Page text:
Cover

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Half Title, Title Page, Copyright

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Contents

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pp. v-vi

List of Illustrations

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pp. vii-viii

Abbreviations

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pp. ix-x

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Acknowledgements

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pp. xi-xiv

This book had its origins over a decade ago in the office of Antonín Klimek, senior researcher at the Historical Institute of the Czech Army in Prague. At the time, Klimek was the leading scholar of interwar Czechoslovakia. His two-volume political history of the First Republic, Boj o Hrad [The Battle for the Castle], ...

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Introduction

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pp. 1-16

This is book about Something. Something sacred. Something eternal. Something higher.
Surveys regularly show the Czech Republic as being one of the least religious countries in the world, with anywhere from a third to two-thirds of the population declaring themselves as atheists. ...

Part One Three Portraits of the Modern Believer

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Chapter One: The Philosopher in Search of Truth

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pp. 19-62

In his long career as academic, critic, and politician, Tomáš Garrigue Masaryk cast his attention on an encyclopedic range of subjects. He read in several languages, founded three journals, published books on historical and contemporary questions, and spoke regularly in public fora. One theme was constant in this body of work—religion. ...

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Chapter Two: The Architect Creating for the Ages

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pp. 63-108

“The modern school can boast of only a handful of such original artists.”1 This was the assessment of the architect Jože Plečnik made in 1906 by the Czech architectural journal Styl. The statement is noteworthy because Plečnik was a devout, even mystical Catholic. ...

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Chapter Three: The Social Worker Longing to Serve

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pp. 109-144

After the creation of Czechoslovakia, two of Tomáš Masaryk’s adult children gained high positions in the new state. His oldest child, Alice Garrigue Masaryková, became director of the newly formed Czechoslovak Red Cross organization, while her brother Jan, nine years her junior, became a diplomat in the Foreign Ministry. ...

Part Two: Czechoslovakia under the Perspective of Eternity

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Chapter Four: The House of Masaryk and the Moral Republic

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pp. 147-188

“O Czech people, the government of your affairs will return to you!” These words, stated originally by Jan Amos Komenský and repeated by Tomáš Masaryk in his first address as president, have lasting resonance in modern Czech history. Seven decades after Masaryk’s speech, Václav Havel repeated the phrase in his first address after the 1989 revolution, and visitors such as Bill Clinton, ...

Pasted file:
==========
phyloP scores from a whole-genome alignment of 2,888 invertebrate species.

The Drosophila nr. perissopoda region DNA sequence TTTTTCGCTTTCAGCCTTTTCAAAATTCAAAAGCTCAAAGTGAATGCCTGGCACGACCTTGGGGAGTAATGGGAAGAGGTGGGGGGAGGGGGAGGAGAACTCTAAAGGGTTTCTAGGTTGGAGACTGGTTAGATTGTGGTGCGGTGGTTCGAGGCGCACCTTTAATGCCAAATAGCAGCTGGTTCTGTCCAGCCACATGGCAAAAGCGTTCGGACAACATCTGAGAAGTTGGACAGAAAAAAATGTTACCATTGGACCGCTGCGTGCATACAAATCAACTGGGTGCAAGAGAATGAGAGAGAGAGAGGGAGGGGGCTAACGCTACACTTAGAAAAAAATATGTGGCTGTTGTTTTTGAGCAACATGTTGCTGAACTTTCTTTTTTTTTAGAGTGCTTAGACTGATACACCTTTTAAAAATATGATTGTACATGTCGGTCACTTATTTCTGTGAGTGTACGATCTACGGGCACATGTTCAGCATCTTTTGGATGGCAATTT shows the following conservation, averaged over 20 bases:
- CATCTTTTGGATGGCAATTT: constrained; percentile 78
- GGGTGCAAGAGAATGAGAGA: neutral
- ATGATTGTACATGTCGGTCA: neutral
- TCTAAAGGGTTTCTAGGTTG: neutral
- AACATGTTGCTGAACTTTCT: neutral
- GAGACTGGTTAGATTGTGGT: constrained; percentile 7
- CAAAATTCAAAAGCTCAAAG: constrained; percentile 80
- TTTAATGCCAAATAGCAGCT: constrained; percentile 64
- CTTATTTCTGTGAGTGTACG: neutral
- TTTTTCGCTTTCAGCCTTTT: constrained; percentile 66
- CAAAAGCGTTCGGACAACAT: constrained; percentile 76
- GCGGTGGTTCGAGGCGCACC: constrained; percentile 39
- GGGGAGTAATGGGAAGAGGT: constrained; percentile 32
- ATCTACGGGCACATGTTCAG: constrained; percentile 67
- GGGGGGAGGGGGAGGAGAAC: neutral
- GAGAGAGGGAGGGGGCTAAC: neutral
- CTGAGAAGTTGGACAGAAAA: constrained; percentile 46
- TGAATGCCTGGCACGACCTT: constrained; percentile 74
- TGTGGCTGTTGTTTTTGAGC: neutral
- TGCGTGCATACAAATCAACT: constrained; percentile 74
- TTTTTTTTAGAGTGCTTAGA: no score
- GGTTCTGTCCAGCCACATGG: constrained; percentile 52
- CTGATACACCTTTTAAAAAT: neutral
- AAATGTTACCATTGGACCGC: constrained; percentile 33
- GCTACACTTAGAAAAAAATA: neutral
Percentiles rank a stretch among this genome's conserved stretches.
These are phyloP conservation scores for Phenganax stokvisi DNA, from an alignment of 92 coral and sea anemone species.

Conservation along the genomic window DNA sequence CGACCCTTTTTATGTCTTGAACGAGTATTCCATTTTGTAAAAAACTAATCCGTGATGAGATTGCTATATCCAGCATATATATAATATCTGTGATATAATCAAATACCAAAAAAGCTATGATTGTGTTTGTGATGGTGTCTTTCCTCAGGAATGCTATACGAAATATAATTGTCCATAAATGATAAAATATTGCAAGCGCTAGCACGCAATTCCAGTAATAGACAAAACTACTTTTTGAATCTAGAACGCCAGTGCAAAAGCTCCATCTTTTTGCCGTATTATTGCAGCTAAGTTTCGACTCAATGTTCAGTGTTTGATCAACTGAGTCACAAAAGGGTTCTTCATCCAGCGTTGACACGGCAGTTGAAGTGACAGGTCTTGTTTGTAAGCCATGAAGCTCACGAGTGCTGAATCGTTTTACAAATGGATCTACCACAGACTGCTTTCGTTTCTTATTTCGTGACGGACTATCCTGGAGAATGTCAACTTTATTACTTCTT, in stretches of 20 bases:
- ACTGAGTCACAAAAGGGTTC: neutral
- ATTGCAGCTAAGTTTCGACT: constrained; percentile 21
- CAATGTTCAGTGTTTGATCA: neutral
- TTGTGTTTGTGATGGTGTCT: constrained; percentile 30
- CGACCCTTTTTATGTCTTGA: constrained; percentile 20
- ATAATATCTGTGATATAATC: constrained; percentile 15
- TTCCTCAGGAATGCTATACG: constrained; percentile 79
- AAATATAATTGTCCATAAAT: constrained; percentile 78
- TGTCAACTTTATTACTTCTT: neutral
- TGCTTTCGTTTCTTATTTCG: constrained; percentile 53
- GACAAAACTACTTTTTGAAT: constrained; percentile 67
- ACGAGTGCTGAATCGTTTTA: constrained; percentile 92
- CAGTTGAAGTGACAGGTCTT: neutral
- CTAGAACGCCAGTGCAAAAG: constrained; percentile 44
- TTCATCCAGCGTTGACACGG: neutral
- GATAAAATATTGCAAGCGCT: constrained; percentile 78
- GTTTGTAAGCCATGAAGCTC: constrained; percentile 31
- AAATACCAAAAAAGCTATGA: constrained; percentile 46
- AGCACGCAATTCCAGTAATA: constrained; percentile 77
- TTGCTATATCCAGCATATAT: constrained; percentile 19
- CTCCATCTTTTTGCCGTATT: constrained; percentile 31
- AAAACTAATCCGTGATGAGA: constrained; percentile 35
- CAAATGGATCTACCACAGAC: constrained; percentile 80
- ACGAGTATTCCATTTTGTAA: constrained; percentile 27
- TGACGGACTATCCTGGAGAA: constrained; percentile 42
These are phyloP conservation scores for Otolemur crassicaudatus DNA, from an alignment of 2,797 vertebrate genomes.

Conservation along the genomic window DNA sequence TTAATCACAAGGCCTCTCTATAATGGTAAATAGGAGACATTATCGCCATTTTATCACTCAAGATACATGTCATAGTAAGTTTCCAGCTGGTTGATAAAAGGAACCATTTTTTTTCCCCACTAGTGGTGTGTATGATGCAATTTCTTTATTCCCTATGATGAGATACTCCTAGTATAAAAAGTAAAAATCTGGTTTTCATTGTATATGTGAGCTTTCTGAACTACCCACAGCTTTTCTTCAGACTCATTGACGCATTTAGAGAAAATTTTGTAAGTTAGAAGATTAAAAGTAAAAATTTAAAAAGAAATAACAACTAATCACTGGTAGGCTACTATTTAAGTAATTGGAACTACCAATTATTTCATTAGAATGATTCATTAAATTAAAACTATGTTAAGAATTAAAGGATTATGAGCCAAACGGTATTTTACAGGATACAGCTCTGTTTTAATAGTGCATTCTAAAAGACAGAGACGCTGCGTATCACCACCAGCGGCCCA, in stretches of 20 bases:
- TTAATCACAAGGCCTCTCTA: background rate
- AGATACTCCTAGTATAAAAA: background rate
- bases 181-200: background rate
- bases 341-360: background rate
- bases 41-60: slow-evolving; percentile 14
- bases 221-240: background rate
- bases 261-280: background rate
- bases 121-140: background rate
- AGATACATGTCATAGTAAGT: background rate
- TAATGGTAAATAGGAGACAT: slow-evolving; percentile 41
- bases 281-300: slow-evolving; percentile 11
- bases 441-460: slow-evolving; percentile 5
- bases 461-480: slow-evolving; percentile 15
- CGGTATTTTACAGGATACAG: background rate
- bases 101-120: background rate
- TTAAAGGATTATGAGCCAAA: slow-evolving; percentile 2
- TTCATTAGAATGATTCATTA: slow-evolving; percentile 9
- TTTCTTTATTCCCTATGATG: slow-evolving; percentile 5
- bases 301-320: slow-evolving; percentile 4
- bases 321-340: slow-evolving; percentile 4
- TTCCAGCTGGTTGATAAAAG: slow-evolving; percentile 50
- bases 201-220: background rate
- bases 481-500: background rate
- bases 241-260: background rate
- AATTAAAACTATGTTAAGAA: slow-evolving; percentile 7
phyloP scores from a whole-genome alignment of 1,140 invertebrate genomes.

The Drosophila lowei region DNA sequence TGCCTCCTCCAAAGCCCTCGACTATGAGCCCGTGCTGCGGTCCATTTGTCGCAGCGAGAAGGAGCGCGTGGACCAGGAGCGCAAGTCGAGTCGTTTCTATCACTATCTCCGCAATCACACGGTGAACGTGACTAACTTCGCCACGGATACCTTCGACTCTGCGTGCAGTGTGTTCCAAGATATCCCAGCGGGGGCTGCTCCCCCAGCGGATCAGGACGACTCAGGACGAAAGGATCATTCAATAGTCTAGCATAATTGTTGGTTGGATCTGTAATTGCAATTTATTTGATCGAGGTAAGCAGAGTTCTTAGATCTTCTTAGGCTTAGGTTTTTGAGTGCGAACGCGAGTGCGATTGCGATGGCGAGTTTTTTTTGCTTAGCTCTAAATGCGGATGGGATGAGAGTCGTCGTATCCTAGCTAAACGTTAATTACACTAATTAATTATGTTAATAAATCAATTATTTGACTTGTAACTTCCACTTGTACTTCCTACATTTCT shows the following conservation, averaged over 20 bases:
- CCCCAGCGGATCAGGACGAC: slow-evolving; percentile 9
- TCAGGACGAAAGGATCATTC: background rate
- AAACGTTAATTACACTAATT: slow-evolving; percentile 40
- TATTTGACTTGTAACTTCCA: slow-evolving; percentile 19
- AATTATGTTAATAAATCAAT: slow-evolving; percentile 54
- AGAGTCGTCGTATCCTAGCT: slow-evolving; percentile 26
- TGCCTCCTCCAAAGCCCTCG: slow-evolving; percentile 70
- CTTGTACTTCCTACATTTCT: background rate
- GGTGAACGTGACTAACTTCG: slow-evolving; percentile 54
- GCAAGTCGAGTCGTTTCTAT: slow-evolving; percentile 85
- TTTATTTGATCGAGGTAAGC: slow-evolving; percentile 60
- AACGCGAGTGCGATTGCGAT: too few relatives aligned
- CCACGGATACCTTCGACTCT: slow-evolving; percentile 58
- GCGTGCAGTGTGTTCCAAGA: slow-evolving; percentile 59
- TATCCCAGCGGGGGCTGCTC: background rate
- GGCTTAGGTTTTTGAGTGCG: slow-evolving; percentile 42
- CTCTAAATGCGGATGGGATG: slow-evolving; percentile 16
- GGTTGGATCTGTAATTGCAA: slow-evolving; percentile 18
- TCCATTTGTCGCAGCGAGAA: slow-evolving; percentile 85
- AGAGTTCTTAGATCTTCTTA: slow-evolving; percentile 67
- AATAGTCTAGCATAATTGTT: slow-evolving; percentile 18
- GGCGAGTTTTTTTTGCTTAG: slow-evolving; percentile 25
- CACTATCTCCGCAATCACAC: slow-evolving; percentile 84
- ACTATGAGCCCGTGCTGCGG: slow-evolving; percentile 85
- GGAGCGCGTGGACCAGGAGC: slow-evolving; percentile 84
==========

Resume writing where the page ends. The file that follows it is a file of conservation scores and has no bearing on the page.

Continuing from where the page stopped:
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Chapter Five: The Moral Republic and Its Discontents

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pp. 189-230

Masaryk’s vision of Czechoslovakia as a moral republic earned accolades abroad. The philosopher-turned-president became a symbol of the transformation of Europe, much like the playwright and dissident Václav Havel did decades later after becoming president in 1989. Already in 1921, for instance, a New York Times editorial spoke highly of the benefits of Masaryk’s “wise guidance,” ...

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Chapter Six: Building Cathedrals in Modern Prague

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pp. 231-284

In November 1928, a few days after the tenth anniversary of Czechoslovakia’s founding, the marble obelisk finally took its place in the third courtyard of Prague Castle. By this time, many of Jože Plečnik’s plans had been realized at Hradčany. The first courtyard, on the castle’s eastern entrance, now had its towering oak flagpoles, flanking the baroque Matthias Gate. ...

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Chapter Seven: The War of the Absolute

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pp. 285-324

In May 1934 the Czechoslovak parliament elected Tomáš Masaryk president for the fourth time. At age eighty-four, Masaryk was in declining health. He had suffered a stroke three weeks before the election and wanted to step aside. But with Czechoslovakia’s industrial economy hit hard by the Depression, particularly in German-populated regions, ...

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Conclusion

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pp. 325-342

“Our age, friends, will be celebrated as a golden age,” Karel Čapek wrote in late September 1937, “because it was the age of Masaryk.”1 One year later, the golden age came to an end. With Germany threatening to invade and Britain and France refusing to fight for his country, President Edvard Beneš accepted the terms of the Munich Agreement on September 30, 1938, ...

Bibliography

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pp. 343-360

Index

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pp. 361-372

Back Cover

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p. 373